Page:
The Black Death in Egypt and England: A Comparative Study

By Stuart J. Borsch | Go to book overview
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As the repeated plague epidemics moved from village to village, rural depopulation began to take its toll.1 Many areas were left with insufficient labor to keep the local (baladi) dikes in working order.2 When these dikes decayed, the Nile flood became harder to control, which in turn led to episodic parching or waterlogging of the village soil. These villages thus suffered from a substantial decline in the average yield per acre. And though yields declined, rents initially remained at the same level.3 Therefore, many peasants faced an increase in the rate of surplus-extraction on a local level. At the same time, the peasants in severely depopulated villages had to work much harder just to keep the local irrigation system running at minimal efficiency. These two factors together, increased surplus-extraction from crops and more intensive irrigation work, led to an effective increase in rent in the absence of any overt increases in rent rates.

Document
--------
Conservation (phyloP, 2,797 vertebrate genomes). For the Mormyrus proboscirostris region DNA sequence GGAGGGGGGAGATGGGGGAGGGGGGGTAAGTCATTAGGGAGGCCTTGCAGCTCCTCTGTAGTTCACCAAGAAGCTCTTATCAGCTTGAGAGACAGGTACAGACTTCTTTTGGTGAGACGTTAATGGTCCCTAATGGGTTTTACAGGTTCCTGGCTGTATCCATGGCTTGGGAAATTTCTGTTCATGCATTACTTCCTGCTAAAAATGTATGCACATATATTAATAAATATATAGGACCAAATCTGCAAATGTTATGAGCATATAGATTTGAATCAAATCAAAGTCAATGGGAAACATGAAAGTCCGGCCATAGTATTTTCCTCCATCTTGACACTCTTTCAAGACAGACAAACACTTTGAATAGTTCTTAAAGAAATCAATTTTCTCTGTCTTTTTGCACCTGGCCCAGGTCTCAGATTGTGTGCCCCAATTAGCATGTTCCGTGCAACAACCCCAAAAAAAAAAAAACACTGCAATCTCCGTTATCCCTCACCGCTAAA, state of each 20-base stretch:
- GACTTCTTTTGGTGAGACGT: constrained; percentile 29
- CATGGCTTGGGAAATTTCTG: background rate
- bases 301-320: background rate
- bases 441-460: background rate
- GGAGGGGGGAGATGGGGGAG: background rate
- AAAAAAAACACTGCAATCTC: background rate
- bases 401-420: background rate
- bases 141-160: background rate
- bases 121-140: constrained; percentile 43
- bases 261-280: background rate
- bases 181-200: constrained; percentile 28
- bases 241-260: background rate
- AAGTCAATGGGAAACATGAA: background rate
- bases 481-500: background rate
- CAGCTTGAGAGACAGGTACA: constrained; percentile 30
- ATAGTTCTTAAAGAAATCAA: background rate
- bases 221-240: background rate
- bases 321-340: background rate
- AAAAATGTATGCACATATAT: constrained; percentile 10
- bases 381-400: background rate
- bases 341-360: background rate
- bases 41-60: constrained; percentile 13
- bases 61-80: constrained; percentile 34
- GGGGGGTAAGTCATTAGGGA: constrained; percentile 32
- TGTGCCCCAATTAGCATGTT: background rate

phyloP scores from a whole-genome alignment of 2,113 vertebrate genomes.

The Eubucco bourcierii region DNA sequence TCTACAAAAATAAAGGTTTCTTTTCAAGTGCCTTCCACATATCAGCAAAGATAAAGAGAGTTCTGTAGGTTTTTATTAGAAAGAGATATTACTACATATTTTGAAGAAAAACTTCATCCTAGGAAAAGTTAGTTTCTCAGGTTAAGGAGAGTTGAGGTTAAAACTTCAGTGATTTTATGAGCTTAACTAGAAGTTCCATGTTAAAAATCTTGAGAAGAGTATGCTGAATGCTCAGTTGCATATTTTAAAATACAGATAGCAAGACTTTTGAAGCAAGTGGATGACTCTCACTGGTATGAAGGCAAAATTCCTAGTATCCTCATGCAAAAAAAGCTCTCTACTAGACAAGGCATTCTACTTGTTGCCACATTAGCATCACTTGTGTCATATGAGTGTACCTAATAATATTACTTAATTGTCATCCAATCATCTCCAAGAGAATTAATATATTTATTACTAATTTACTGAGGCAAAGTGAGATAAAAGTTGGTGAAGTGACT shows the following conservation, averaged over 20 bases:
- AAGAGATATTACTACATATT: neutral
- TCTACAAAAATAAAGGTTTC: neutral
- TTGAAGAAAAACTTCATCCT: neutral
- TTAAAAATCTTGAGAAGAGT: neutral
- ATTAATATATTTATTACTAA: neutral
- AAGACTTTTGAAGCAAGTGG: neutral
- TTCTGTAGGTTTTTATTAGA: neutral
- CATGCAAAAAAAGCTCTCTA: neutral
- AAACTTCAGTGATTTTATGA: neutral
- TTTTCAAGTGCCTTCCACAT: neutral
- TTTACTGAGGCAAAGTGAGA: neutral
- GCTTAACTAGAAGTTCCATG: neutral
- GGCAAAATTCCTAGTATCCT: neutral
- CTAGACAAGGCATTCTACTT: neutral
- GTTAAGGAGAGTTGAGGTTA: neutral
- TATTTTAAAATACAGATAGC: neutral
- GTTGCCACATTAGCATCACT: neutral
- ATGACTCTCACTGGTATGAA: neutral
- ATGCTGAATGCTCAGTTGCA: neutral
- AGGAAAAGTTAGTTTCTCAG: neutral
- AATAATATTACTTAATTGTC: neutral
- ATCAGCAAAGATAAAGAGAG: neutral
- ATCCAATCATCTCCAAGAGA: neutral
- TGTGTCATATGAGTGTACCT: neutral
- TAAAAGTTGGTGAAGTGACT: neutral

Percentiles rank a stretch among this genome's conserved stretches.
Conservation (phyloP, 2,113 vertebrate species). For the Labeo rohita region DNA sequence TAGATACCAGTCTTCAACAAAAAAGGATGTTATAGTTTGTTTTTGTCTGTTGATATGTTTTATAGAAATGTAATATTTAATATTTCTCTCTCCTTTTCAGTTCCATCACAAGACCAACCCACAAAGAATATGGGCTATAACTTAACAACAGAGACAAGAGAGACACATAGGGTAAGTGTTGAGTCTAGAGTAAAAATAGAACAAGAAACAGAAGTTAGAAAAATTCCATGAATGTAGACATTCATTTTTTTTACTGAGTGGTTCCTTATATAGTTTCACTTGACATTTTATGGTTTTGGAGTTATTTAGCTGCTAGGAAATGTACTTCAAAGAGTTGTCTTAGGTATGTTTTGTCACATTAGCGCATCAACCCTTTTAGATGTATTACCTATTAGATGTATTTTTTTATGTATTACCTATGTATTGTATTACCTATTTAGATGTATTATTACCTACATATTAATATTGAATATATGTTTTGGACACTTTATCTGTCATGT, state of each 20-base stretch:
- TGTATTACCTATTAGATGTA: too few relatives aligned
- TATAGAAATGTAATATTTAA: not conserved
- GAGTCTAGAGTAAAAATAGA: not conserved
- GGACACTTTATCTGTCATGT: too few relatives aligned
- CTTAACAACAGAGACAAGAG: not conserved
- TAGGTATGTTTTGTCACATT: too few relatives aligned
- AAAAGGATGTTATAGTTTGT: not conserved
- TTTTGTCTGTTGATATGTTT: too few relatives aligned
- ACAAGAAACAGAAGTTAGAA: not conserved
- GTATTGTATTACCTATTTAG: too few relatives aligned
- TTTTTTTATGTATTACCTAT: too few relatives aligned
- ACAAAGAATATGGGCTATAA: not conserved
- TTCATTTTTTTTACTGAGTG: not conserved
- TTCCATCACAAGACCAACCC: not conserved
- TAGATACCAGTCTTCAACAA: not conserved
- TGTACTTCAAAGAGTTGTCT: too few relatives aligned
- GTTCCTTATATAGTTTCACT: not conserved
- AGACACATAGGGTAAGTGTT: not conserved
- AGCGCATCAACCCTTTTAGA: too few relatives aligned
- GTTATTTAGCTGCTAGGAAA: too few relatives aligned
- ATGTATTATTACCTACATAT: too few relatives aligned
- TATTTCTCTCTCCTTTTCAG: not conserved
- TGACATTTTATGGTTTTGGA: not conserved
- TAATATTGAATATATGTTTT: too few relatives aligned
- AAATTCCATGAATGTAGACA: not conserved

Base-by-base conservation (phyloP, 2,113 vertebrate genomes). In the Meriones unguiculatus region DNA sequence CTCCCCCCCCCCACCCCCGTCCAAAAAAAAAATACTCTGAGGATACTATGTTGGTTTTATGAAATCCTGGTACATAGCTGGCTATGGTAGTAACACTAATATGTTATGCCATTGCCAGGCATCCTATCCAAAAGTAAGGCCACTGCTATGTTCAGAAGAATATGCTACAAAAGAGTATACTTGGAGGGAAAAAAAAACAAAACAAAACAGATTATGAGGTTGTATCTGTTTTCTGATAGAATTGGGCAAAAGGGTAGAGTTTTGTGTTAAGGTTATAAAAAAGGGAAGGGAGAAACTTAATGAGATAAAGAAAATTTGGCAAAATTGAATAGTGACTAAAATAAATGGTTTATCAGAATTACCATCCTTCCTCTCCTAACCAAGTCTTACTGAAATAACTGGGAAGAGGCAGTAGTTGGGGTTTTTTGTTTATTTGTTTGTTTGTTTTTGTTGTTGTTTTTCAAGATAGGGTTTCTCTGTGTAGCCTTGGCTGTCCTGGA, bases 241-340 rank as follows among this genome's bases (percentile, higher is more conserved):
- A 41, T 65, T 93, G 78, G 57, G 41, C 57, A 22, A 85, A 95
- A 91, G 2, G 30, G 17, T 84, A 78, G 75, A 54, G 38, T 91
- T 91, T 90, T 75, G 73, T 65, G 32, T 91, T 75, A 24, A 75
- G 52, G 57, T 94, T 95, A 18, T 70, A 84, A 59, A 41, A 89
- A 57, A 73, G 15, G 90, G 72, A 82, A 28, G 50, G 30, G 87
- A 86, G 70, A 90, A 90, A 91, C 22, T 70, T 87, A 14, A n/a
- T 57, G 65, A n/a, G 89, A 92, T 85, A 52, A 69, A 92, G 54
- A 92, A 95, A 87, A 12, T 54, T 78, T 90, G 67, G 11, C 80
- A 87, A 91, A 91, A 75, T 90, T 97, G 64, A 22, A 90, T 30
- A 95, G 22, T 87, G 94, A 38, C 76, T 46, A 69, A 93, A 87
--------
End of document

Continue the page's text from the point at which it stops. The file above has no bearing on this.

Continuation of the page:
Yet how did the landlords respond to the drop in rural revenue and rural labor supply? Did they lower rents? Here we need to return to the dynamics of the landholding system. The Mamluk landholding system had characteristic features of both centralization and decentralization. It was centralized in terms of its relative power vis-à-vis rural labor. The Circassian, urban culture of the Mamluks, the filter provided by their bureaucracies, the lack of regular managerial contact between landholder and estate, and, most particularly, the expeditionary nature of military responses to rural rent arrears or rural rebellion, all meant that Mamluk landholders presented a united front in the face of rural labor demands. In this sense, the economic status of landholders can be viewed as a form of “collective bargaining” vis-à-vis peasant communities. Although cohesive village units might have presented a united front against landholder


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